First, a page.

Here I have an array of dynamically-allocated c-strings.

  • What is the proper way to free such an array?

  • It is necessary to individually free each element of A, as code below?

Thank you.

#include <string.h>
int main()
{
    const char** A = new const char*[3];
    A[0] = (const char*)memcpy(new char[5], "str0", 5);
    A[1] = (const char*)memcpy(new char[5], "str1", 5);
    A[2] = (const char*)memcpy(new char[5], "str2", 5);

    // Is this the proper way to free everything?
    for (int i = 0; i < 3; ++i)
        delete[] A[i];
    delete[] A;
}
  • 7
    Why not use a std::vector<std::string> and leave the memory management to the standard library? – NathanOliver Nov 29 '16 at 20:38
  • 1
    Just use a vector<string>. – Cheers and hth. - Alf Nov 29 '16 at 20:39
  • 2
    #include <string> -- Yet you failed to use std::string. This is the header that defines std::string, std::wstring, etc. I don't know what else you expected when you included this header. – PaulMcKenzie Nov 29 '16 at 20:41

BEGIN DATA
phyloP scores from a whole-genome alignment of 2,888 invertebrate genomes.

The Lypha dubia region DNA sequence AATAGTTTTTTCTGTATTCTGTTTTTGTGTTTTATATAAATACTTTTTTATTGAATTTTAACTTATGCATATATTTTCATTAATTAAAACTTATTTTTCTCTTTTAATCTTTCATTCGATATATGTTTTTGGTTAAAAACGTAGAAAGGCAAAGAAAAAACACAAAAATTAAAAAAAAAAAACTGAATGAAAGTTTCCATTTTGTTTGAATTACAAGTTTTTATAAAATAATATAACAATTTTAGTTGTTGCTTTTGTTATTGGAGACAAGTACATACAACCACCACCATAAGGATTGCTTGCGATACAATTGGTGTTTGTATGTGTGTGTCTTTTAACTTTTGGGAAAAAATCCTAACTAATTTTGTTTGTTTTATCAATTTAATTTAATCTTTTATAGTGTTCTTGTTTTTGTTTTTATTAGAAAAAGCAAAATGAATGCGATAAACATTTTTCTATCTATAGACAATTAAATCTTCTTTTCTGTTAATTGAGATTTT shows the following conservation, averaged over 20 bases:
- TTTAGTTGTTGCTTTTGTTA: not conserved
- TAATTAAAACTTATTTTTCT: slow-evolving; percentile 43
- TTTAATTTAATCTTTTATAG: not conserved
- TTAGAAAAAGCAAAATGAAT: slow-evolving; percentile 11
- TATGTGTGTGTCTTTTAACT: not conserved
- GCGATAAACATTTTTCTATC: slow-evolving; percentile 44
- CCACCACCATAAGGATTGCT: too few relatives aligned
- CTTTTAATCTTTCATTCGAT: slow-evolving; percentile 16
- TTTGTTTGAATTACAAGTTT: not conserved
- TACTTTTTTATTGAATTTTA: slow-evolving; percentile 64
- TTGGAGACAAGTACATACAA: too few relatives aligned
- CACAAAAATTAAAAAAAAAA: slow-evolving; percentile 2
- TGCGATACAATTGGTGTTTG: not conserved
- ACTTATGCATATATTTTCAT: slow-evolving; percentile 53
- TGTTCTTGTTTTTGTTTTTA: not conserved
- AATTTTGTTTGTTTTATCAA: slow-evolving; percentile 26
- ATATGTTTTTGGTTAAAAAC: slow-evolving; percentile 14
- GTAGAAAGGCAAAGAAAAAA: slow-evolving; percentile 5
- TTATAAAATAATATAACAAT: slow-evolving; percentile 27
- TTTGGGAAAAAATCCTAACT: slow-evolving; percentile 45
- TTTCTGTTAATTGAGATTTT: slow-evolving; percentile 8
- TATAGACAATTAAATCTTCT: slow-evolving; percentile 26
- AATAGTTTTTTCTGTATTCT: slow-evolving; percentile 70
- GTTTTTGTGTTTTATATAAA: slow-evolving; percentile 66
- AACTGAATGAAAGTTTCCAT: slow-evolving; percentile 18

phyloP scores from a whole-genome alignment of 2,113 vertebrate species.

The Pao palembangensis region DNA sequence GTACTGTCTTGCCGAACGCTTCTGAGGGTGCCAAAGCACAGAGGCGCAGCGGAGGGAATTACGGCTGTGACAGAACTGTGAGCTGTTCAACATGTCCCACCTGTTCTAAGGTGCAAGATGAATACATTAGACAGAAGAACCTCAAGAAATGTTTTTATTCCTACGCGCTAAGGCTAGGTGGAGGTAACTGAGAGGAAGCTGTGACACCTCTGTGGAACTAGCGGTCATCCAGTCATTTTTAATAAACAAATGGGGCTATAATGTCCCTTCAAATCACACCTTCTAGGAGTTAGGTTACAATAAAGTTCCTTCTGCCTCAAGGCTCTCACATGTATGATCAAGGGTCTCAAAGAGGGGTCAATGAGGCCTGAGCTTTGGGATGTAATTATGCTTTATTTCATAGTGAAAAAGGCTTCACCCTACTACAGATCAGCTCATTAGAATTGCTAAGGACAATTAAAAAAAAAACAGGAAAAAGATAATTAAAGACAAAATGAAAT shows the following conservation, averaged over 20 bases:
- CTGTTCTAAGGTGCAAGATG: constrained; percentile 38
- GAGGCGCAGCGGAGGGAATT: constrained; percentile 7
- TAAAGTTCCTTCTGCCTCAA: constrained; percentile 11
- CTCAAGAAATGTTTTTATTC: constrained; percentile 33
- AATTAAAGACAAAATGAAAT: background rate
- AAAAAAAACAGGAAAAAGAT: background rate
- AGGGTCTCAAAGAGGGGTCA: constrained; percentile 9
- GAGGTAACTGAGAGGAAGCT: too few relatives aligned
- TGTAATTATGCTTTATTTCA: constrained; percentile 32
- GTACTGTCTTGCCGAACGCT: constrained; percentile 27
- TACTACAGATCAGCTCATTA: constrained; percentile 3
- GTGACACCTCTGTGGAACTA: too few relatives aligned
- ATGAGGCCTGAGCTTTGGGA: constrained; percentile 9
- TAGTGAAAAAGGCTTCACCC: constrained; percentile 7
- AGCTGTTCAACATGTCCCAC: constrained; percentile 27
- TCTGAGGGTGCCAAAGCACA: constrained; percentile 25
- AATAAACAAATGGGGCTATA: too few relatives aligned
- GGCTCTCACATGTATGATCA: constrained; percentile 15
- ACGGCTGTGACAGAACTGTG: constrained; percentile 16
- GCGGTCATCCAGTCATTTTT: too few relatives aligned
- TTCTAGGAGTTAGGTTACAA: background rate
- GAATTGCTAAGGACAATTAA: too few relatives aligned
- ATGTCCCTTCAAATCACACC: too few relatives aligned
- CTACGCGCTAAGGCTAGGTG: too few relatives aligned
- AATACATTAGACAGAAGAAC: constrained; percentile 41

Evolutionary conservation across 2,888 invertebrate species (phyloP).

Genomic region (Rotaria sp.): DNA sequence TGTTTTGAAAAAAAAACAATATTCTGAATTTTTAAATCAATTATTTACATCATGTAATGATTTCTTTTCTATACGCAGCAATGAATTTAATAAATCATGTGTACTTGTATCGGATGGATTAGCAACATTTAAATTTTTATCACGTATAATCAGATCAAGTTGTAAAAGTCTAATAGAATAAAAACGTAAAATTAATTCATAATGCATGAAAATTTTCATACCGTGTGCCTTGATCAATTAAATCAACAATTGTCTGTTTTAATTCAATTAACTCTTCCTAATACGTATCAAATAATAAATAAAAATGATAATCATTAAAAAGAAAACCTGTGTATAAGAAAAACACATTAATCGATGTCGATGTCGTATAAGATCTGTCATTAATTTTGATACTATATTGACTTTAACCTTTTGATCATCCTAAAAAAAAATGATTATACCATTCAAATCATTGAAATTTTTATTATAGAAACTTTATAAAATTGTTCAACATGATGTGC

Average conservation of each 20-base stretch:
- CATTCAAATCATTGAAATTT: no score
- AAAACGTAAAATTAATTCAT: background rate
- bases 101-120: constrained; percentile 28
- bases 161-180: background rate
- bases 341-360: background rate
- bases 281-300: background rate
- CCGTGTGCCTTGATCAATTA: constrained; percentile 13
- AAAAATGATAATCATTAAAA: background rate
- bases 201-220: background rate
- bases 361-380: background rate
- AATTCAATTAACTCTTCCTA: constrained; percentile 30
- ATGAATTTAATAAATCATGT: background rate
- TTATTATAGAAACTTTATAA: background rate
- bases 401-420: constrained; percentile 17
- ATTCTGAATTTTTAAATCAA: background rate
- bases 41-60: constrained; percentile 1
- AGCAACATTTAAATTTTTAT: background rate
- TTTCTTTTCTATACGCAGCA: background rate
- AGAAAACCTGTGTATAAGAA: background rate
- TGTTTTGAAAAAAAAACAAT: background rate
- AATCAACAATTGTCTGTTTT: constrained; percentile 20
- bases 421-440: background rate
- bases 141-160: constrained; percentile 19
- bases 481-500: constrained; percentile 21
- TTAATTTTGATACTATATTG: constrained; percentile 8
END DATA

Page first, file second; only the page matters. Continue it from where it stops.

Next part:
• 1
    c-strings are faster than library strings -- Nothing stopped them from writing a simple C++ class that handles strings. If they were competent, it shouldn't have taken more than an hour. – PaulMcKenzie Nov 29 '16 at 20:46
  • 1
    @SamShen Yeah there should almost be no difference between std::string and doing it yourself. When you get the added benefits of all the built in functions, memory safety and ease of use it is worth using std::string. About the only time not to is if you know you have/need a fixed sized buffer. – NathanOliver Nov 29 '16 at 20:47
up vote 6 down vote accepted

Yes. Everything is OK as long as every new ...[] is matched with a delete[] ....

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